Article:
Philemon Lar, a 39-year-old farmer living in Bokkos local government area (LGA) in Plateau State, Nigeria, got to know about his Hepatitis status in 2015 when he went to the hospital to donate blood for his cousin who was to undergo surgery.
“It was after the donation process that the laboratory technologist called me and informed me that my blood could not be used as it was reactive for hepatitis B. I was initially scared, however, a nurse at the hospital allayed my fears. I still do regular medical checks, and I have since been careful with my diet and desist from taking alcoholic or any fermented drink”, he says.
The World Health Organization (WHO) estimates that in Africa including Nigeria, more than 90 million people are living with hepatitis, accounting for 26% of the global total. Nigeria, with an estimated population of 190 million people, has a prevalence rate of 8.1 (16 million) and 1.1% (2.2 million) for hepatitis B virus (HBV) and hepatitis C virus (HCV) among adult aged 15-64 years respectively (based on the 2018 Nigeria HIV/AIDS Indicator and Impact Survey (NAIIS) report), but many like Mr Lar, get to know about their hepatitis status by chance or when already ill.
Commemorating World Hepatitis Day 2021
Due to the severity of the disease, Nigeria on 28 July joined WHO to mark 2021 edition of World Hepatitis Day with a ministerial Press briefing to raise awareness on viral hepatitis – infection of the liver, which, when chronic, can cause severe liver disease and liver cancer.
At the event with over 20 journalists in attendance, Nigeria’s Minister of Health, Dr Osagie Ehanire urges all Nigerians to work together to eliminate the silent killer, viral hepatitis by going to any health facility and get screened, as it is a simple rapid testing exercise.
He noted that has become imperative to improve community engagement, political leadership, testing and treatment, and scale up high impact intervention because the mortality rate from both infections remains alarming despite limited global progress in addressing the scourge.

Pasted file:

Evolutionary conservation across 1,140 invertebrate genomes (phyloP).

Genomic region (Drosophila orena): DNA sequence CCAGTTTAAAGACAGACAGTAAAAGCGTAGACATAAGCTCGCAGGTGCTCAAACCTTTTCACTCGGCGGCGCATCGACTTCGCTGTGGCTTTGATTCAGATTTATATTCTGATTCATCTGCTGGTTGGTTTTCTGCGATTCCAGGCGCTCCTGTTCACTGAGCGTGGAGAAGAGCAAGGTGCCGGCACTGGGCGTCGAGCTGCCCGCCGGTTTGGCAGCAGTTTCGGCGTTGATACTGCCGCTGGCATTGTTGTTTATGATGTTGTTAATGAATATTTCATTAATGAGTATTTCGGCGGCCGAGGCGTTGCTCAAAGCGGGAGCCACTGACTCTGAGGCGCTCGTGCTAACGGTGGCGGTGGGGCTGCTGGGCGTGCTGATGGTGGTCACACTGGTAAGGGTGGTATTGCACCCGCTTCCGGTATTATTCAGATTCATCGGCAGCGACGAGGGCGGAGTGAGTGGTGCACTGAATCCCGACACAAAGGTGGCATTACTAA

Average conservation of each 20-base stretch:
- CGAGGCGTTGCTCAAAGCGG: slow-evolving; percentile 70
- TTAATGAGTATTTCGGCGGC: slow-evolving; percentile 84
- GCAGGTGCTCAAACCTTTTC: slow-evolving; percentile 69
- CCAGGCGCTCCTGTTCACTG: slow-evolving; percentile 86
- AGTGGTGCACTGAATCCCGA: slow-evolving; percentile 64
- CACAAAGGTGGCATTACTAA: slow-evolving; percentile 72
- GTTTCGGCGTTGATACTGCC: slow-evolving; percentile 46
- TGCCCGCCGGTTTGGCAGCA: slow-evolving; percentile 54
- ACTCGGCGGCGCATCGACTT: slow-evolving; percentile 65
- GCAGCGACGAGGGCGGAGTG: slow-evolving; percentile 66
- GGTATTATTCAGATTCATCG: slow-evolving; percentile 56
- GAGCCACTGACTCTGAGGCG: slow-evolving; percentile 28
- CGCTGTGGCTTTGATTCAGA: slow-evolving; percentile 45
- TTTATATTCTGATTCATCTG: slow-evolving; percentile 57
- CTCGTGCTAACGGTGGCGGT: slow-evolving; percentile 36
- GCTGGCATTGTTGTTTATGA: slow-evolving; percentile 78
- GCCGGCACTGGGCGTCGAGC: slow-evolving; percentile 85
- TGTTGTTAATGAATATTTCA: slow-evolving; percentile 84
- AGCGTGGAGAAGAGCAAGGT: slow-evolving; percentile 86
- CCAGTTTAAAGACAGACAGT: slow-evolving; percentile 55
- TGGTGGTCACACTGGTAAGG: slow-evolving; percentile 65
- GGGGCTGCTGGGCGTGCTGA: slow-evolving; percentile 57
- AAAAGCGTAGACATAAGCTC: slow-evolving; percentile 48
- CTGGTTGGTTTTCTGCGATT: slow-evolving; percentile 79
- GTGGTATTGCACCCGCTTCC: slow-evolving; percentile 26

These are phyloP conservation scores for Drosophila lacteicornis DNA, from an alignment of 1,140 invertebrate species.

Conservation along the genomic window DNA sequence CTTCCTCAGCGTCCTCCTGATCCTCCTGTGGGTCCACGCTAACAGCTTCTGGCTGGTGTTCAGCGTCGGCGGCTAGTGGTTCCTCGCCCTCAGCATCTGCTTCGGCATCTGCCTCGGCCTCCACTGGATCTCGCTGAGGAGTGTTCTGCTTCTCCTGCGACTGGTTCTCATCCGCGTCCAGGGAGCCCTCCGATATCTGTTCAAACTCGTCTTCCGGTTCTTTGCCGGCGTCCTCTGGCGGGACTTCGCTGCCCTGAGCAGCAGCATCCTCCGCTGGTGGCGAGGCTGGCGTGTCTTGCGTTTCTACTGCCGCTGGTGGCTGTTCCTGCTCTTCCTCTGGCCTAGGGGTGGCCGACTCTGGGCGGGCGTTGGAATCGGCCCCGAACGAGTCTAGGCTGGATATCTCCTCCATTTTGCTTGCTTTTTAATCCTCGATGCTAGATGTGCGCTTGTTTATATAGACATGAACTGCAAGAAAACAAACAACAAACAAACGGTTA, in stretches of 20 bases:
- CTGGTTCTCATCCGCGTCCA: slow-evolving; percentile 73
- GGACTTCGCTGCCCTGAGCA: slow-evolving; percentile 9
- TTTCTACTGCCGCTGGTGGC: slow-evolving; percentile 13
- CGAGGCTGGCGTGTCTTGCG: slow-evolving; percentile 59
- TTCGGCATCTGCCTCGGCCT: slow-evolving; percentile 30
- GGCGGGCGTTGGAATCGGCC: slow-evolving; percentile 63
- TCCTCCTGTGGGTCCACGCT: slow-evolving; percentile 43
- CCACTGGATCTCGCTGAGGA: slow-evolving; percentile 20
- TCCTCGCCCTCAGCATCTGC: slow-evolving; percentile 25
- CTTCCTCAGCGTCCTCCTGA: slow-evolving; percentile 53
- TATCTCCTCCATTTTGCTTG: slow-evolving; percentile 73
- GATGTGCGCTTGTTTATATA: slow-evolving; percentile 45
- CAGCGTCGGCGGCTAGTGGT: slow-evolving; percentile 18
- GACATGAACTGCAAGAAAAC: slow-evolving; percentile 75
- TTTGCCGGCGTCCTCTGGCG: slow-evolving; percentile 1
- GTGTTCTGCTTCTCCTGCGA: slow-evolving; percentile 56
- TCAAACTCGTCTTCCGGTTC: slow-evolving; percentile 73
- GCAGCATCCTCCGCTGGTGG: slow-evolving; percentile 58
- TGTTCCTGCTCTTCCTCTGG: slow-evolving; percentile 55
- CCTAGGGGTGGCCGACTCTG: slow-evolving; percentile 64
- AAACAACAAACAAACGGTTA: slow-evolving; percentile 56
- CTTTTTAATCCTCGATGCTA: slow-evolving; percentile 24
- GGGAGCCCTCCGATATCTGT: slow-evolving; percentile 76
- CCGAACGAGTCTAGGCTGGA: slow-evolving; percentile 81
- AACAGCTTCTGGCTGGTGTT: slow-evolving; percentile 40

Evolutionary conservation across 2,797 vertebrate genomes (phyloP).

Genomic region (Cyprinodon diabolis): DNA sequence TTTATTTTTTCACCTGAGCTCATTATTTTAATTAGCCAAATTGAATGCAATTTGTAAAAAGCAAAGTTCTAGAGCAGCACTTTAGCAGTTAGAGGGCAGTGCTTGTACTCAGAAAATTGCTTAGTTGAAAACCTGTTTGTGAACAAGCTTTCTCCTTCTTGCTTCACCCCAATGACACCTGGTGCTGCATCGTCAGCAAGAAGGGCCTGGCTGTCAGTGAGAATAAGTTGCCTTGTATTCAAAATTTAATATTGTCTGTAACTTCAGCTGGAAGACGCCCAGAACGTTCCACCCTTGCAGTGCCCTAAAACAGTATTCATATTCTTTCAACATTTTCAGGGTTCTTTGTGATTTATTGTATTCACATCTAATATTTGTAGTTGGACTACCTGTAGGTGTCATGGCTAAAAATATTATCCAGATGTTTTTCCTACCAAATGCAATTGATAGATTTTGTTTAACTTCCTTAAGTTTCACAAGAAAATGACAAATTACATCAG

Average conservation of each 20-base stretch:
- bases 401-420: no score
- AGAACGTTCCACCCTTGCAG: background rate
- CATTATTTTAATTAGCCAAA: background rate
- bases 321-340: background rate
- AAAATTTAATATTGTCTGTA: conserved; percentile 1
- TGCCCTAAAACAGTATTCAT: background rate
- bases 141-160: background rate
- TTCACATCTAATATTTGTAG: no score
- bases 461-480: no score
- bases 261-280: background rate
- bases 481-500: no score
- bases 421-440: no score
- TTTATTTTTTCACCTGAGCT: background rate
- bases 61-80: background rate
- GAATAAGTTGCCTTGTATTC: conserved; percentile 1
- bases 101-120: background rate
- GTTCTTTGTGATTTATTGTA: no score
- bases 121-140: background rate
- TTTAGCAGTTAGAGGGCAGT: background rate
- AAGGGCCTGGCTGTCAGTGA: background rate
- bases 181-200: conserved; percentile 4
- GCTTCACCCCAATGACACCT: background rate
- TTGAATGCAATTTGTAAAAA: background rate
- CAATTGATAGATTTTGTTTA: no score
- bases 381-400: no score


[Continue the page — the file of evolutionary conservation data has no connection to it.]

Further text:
This year’s theme “Hepatitis can’t wait” with a national sub theme: “National Ownership and Financing for Viral Hepatitis Elimination” is an urgent call to governments and stakeholders to improve effort towards eliminating a disease that globally kills one person every 30 seconds, even in the current COVID-19 crisis.
In his goodwill message, WHO Nigeria Country Representative, Dr Walter Kazadi Mulombo commended the efforts of the government towards elimination of viral hepatitis, saying Nigeria is among the 14 countries that is implementing hepatitis B birth-dose vaccine, and routinely screen all donated blood and blood products for HBV and HCV.
He noted that though the birth dose and pentavalent hepatitis vaccine is provided free of charge for all under 5 children, more needs to be done to prevent mother to child transmission (PMTCT) as the health system is challenged with ensuring access and availability for infant and children testing and treatment for pregnant women and mothers.
Encouraging all stakeholders in maternal and child health to consider integrating hepatitis B interventions into antenatal care services together with the HIV, the Syphilis, and PMTCT programme, Dr Mulombo pledged WHO’s commitment to continuing partnership with Federal Ministry of Health, National AIDS/STI Control Program (NASCAP)and other departments as well as partners and stakeholders working on viral hepatitis through provision of technical support, and innovations towards the attainment of the set targets.
Dr Mulombo urged journalists to “champion this cause to rapidly improve access to services to prevent, diagnose and treat hepatitis in Nigeria.”
Hepatitis is preventable, treatable and curable. There are five different hepatitis viruses, referred to as types A, B, C, D and E. While they all cause liver disease, they have different modes of transmission, severity of the illness, geographical distribution and prevention methods.